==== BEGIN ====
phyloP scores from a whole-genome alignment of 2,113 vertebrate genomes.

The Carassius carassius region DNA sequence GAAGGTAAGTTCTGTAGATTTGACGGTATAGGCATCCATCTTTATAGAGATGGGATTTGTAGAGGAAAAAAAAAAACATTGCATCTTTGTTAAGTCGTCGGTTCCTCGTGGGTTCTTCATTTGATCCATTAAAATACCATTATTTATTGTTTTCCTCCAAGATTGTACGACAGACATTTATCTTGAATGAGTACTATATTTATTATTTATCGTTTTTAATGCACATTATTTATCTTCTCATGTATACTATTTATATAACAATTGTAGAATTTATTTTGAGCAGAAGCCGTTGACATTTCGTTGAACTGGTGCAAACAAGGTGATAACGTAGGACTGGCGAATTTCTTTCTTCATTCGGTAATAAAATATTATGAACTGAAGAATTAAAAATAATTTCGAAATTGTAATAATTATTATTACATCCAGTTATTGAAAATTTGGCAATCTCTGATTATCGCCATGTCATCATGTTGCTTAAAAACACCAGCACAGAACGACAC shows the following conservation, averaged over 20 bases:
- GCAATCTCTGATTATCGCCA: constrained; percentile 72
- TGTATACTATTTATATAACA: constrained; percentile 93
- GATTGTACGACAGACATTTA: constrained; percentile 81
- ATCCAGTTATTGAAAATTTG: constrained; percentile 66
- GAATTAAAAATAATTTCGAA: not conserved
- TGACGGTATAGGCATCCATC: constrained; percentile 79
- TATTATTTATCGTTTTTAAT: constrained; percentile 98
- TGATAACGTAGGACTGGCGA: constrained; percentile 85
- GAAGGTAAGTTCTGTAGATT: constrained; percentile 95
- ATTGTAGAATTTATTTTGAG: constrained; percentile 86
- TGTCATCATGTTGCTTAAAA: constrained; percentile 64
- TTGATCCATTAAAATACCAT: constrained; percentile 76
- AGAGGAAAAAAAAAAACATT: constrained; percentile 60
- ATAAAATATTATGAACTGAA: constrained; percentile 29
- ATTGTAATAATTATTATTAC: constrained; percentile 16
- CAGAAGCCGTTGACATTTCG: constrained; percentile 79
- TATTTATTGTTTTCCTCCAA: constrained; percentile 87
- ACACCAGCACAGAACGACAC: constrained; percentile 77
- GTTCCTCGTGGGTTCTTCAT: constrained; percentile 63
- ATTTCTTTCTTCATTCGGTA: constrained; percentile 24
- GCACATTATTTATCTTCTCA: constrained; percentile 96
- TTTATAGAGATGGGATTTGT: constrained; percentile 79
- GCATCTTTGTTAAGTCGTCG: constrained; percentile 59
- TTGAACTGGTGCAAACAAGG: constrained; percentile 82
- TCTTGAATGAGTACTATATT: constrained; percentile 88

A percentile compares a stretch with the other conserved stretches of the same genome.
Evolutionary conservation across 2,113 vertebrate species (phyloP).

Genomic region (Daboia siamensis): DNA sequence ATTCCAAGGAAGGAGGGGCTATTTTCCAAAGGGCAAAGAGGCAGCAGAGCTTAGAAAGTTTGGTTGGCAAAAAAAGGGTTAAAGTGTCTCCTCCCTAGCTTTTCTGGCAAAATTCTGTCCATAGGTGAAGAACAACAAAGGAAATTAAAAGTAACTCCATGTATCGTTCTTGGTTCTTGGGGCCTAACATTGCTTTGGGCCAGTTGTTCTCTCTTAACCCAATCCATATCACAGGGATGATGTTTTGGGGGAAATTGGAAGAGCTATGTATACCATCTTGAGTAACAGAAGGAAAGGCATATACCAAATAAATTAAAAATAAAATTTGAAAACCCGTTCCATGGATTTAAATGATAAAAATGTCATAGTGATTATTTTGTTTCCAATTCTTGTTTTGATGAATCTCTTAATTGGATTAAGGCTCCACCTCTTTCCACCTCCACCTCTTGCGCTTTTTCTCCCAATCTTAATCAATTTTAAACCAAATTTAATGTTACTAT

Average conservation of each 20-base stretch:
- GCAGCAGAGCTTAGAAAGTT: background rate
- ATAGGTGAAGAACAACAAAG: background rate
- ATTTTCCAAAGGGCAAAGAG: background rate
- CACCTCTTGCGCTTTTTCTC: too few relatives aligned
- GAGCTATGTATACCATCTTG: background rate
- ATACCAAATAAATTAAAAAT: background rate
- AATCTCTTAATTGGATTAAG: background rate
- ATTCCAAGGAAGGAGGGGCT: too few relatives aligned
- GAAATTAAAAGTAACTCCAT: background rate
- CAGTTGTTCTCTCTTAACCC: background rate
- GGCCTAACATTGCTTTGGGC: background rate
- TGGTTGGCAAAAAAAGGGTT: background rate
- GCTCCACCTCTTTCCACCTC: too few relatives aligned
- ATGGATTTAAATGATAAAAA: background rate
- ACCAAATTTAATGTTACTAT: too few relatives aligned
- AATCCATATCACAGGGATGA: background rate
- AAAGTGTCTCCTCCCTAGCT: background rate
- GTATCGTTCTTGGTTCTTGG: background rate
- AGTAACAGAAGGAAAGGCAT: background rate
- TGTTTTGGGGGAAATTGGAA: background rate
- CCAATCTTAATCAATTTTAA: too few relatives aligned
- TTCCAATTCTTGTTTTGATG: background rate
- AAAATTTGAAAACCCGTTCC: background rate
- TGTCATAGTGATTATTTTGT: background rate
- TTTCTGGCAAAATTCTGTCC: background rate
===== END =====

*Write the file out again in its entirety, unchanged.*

phyloP scores from a whole-genome alignment of 2,113 vertebrate genomes.

The Carassius carassius region DNA sequence GAAGGTAAGTTCTGTAGATTTGACGGTATAGGCATCCATCTTTATAGAGATGGGATTTGTAGAGGAAAAAAAAAAACATTGCATCTTTGTTAAGTCGTCGGTTCCTCGTGGGTTCTTCATTTGATCCATTAAAATACCATTATTTATTGTTTTCCTCCAAGATTGTACGACAGACATTTATCTTGAATGAGTACTATATTTATTATTTATCGTTTTTAATGCACATTATTTATCTTCTCATGTATACTATTTATATAACAATTGTAGAATTTATTTTGAGCAGAAGCCGTTGACATTTCGTTGAACTGGTGCAAACAAGGTGATAACGTAGGACTGGCGAATTTCTTTCTTCATTCGGTAATAAAATATTATGAACTGAAGAATTAAAAATAATTTCGAAATTGTAATAATTATTATTACATCCAGTTATTGAAAATTTGGCAATCTCTGATTATCGCCATGTCATCATGTTGCTTAAAAACACCAGCACAGAACGACAC shows the following conservation, averaged over 20 bases:
- GCAATCTCTGATTATCGCCA: constrained; percentile 72
- TGTATACTATTTATATAACA: constrained; percentile 93
- GATTGTACGACAGACATTTA: constrained; percentile 81
- ATCCAGTTATTGAAAATTTG: constrained; percentile 66
- GAATTAAAAATAATTTCGAA: not conserved
- TGACGGTATAGGCATCCATC: constrained; percentile 79
- TATTATTTATCGTTTTTAAT: constrained; percentile 98
- TGATAACGTAGGACTGGCGA: constrained; percentile 85
- GAAGGTAAGTTCTGTAGATT: constrained; percentile 95
- ATTGTAGAATTTATTTTGAG: constrained; percentile 86
- TGTCATCATGTTGCTTAAAA: constrained; percentile 64
- TTGATCCATTAAAATACCAT: constrained; percentile 76
- AGAGGAAAAAAAAAAACATT: constrained; percentile 60
- ATAAAATATTATGAACTGAA: constrained; percentile 29
- ATTGTAATAATTATTATTAC: constrained; percentile 16
- CAGAAGCCGTTGACATTTCG: constrained; percentile 79
- TATTTATTGTTTTCCTCCAA: constrained; percentile 87
- ACACCAGCACAGAACGACAC: constrained; percentile 77
- GTTCCTCGTGGGTTCTTCAT: constrained; percentile 63
- ATTTCTTTCTTCATTCGGTA: constrained; percentile 24
- GCACATTATTTATCTTCTCA: constrained; percentile 96
- TTTATAGAGATGGGATTTGT: constrained; percentile 79
- GCATCTTTGTTAAGTCGTCG: constrained; percentile 59
- TTGAACTGGTGCAAACAAGG: constrained; percentile 82
- TCTTGAATGAGTACTATATT: constrained; percentile 88

A percentile compares a stretch with the other conserved stretches of the same genome.
Evolutionary conservation across 2,113 vertebrate species (phyloP).

Genomic region (Daboia siamensis): DNA sequence ATTCCAAGGAAGGAGGGGCTATTTTCCAAAGGGCAAAGAGGCAGCAGAGCTTAGAAAGTTTGGTTGGCAAAAAAAGGGTTAAAGTGTCTCCTCCCTAGCTTTTCTGGCAAAATTCTGTCCATAGGTGAAGAACAACAAAGGAAATTAAAAGTAACTCCATGTATCGTTCTTGGTTCTTGGGGCCTAACATTGCTTTGGGCCAGTTGTTCTCTCTTAACCCAATCCATATCACAGGGATGATGTTTTGGGGGAAATTGGAAGAGCTATGTATACCATCTTGAGTAACAGAAGGAAAGGCATATACCAAATAAATTAAAAATAAAATTTGAAAACCCGTTCCATGGATTTAAATGATAAAAATGTCATAGTGATTATTTTGTTTCCAATTCTTGTTTTGATGAATCTCTTAATTGGATTAAGGCTCCACCTCTTTCCACCTCCACCTCTTGCGCTTTTTCTCCCAATCTTAATCAATTTTAAACCAAATTTAATGTTACTAT

Average conservation of each 20-base stretch:
- GCAGCAGAGCTTAGAAAGTT: background rate
- ATAGGTGAAGAACAACAAAG: background rate
- ATTTTCCAAAGGGCAAAGAG: background rate
- CACCTCTTGCGCTTTTTCTC: too few relatives aligned
- GAGCTATGTATACCATCTTG: background rate
- ATACCAAATAAATTAAAAAT: background rate
- AATCTCTTAATTGGATTAAG: background rate
- ATTCCAAGGAAGGAGGGGCT: too few relatives aligned
- GAAATTAAAAGTAACTCCAT: background rate
- CAGTTGTTCTCTCTTAACCC: background rate
- GGCCTAACATTGCTTTGGGC: background rate
- TGGTTGGCAAAAAAAGGGTT: background rate
- GCTCCACCTCTTTCCACCTC: too few relatives aligned
- ATGGATTTAAATGATAAAAA: background rate
- ACCAAATTTAATGTTACTAT: too few relatives aligned
- AATCCATATCACAGGGATGA: background rate
- AAAGTGTCTCCTCCCTAGCT: background rate
- GTATCGTTCTTGGTTCTTGG: background rate
- AGTAACAGAAGGAAAGGCAT: background rate
- TGTTTTGGGGGAAATTGGAA: background rate
- CCAATCTTAATCAATTTTAA: too few relatives aligned
- TTCCAATTCTTGTTTTGATG: background rate
- AAAATTTGAAAACCCGTTCC: background rate
- TGTCATAGTGATTATTTTGT: background rate
- TTTCTGGCAAAATTCTGTCC: background rate